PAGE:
Gestational diabetes mellitus (GDM) is the diagnosis of diabetes, or carbohydrate intolerance, in pregnancy. This condition complicates about 5 percent of all pregnancies, with some ethnic groups being more affected than others. There are a few important facts you should know about GDM, but you may be wondering how it is even diagnosed in the first place.
Doctors used to only screen women who were considered high risk for GDM. These were women who had a history of GDM or a strong family history of diabetes, are obese, gave birth to a large infant in the past, or are over 25, to name just a few risk factors. Taken together, only 10 percent of women would be excluded from this risk-based screening. Because of that, the American Congress of Obstetricians and Gynecologists now recommends that all pregnant women be screened to ensure no one who should be screened is missed.
The most common way to screen for GDM is by performing a one-hour oral glucose tolerance test. This involves drinking a 50-gram drink and then having your blood sugar checked one hour later. If your blood sugar is in the abnormal range, you will then need to do a confirmatory test to prove that you do in fact have GDM (as the 1-hour test is only a screening test). With this test, you need to fast but will be provided with drink a 100 g drink. You will also have your blood checked when you are fasting as well as one, two, and three hours after you your drink is consumed.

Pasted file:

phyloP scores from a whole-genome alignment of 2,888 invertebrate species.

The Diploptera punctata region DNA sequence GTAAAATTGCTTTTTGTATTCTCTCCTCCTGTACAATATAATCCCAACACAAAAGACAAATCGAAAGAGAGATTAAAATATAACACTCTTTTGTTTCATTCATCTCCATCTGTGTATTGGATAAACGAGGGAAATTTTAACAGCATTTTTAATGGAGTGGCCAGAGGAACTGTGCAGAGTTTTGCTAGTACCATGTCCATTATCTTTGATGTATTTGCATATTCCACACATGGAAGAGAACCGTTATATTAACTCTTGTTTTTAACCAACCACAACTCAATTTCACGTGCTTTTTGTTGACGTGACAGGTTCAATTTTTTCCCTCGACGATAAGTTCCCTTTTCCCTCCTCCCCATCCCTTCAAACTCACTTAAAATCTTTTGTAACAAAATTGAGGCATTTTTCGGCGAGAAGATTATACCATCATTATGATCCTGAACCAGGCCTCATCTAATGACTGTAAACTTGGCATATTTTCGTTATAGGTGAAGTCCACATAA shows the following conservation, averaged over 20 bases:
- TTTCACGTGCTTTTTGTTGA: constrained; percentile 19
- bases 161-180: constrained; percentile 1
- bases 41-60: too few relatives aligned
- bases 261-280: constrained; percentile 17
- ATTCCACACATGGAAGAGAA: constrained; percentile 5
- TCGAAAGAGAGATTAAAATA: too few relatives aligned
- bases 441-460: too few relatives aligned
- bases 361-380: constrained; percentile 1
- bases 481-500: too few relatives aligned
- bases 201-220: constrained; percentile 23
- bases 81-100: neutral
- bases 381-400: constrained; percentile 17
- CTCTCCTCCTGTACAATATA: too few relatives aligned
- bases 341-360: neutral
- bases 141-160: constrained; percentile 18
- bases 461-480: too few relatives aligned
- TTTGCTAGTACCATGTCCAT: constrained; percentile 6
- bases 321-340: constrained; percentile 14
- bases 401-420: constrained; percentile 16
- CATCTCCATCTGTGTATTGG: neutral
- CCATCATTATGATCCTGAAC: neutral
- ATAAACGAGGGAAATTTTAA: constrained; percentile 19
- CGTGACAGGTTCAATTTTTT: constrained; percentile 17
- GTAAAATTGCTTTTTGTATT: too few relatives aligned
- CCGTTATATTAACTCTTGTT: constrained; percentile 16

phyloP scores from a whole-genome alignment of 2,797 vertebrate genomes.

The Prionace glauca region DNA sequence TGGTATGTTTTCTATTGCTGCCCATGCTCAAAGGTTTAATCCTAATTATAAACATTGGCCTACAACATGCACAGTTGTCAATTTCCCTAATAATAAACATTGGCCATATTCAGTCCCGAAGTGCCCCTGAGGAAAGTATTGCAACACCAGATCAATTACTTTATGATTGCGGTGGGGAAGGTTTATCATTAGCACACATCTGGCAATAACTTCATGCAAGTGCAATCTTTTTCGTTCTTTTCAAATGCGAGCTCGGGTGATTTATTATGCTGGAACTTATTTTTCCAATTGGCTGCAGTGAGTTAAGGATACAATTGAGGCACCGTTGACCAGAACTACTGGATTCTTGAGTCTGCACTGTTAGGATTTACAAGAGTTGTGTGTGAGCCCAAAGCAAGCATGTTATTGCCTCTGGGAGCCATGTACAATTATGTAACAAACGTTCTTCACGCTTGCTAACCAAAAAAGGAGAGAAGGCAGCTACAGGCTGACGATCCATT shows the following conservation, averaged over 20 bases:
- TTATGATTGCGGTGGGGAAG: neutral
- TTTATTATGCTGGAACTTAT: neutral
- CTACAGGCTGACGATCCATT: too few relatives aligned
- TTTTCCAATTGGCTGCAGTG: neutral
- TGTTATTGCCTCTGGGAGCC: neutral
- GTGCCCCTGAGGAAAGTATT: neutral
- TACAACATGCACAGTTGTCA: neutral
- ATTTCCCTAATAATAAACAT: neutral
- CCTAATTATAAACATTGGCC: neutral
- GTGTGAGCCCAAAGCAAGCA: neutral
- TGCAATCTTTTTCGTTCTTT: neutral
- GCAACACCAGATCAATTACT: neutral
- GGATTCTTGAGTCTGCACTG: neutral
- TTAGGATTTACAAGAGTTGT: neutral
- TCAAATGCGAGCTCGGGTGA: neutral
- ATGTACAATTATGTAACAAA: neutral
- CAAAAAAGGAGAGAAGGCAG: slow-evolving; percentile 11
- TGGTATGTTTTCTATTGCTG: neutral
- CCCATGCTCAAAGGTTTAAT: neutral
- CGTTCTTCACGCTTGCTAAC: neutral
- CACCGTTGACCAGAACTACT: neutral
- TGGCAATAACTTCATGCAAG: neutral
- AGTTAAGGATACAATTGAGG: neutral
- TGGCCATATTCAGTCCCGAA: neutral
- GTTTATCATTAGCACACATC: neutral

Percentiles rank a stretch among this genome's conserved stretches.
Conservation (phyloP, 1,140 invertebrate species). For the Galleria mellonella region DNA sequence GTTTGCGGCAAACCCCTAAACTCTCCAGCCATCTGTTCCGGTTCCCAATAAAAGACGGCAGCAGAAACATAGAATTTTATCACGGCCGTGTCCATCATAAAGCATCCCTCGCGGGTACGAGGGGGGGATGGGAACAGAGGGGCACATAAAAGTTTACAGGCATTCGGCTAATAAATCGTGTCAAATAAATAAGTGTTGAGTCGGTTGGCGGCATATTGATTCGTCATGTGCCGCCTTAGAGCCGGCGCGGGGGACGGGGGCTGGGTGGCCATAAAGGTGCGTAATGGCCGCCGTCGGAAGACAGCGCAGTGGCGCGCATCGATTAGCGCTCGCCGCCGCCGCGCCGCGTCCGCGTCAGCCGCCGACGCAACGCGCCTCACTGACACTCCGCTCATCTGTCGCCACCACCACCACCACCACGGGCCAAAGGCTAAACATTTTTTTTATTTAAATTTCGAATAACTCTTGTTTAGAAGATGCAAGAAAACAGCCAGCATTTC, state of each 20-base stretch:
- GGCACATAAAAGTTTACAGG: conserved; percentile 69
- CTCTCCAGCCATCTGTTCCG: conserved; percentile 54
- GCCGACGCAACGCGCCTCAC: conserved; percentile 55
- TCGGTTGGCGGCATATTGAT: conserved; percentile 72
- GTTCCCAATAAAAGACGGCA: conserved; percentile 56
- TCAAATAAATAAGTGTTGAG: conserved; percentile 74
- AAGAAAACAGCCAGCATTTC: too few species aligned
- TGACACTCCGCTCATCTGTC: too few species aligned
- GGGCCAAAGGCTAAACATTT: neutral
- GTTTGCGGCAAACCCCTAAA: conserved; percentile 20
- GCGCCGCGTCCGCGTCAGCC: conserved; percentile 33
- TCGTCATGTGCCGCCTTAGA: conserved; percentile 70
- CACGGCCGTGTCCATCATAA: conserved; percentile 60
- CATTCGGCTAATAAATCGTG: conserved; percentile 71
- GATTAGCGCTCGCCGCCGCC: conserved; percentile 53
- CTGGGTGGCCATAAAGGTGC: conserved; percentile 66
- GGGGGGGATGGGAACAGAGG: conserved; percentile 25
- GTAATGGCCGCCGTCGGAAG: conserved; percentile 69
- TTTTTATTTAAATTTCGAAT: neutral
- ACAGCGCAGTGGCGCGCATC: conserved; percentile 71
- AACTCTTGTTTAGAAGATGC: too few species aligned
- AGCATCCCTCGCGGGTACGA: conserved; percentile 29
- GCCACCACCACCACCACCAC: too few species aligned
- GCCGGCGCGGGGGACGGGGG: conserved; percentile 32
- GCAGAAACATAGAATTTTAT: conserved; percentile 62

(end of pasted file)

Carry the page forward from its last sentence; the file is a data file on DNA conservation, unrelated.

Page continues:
You will officially have the diagnosis of GDM if your 1-hour screening test was above 200 (there is no need to do a 3-hour test if it is this high) or if two or more values on your 3-hour test are abnormal.
Different providers will use different thresholds for what is considered an abnormal blood glucose level for the 1-hour test—some use 130 and others 140. There is no right or wrong number to use, but using the 130 value means that more women will need to do a follow-up test but will not actually have GDM.
The 1-hour test is usually done between 24–28 weeks of pregnancy. However, you may be asked to do the test as early as your first prenatal visit if you have certain risk factors (such as having GDM before, carrying twins, or if you are obese). If that early test is negative, you’ll need to repeat it again at the usual time.
Not all women can undergo traditional screening. For example, if you’ve had bariatric surgery and can’t tolerate that much sugar at once or if you repeatedly are unable to keep the sugar drink down, your doctor or midwife may recommend alternative screening such as monitoring your blood sugars over the span of a few days or a week.
Reviewed by Dr. Jen Lincoln, December 2018
- All pregnant women should be screened for gestational diabetes (GDM).
- The 1-hour screening test is only diagnostic for GDM if your blood sugar is over 200; otherwise, you’ll need a confirmatory 3-hour test.
- You need to be fasting for the 3-hour test, but should not be for the 1-hour test.
- Screening is usually done between 24-28 weeks, but may be done earlier if you are high risk for GDM.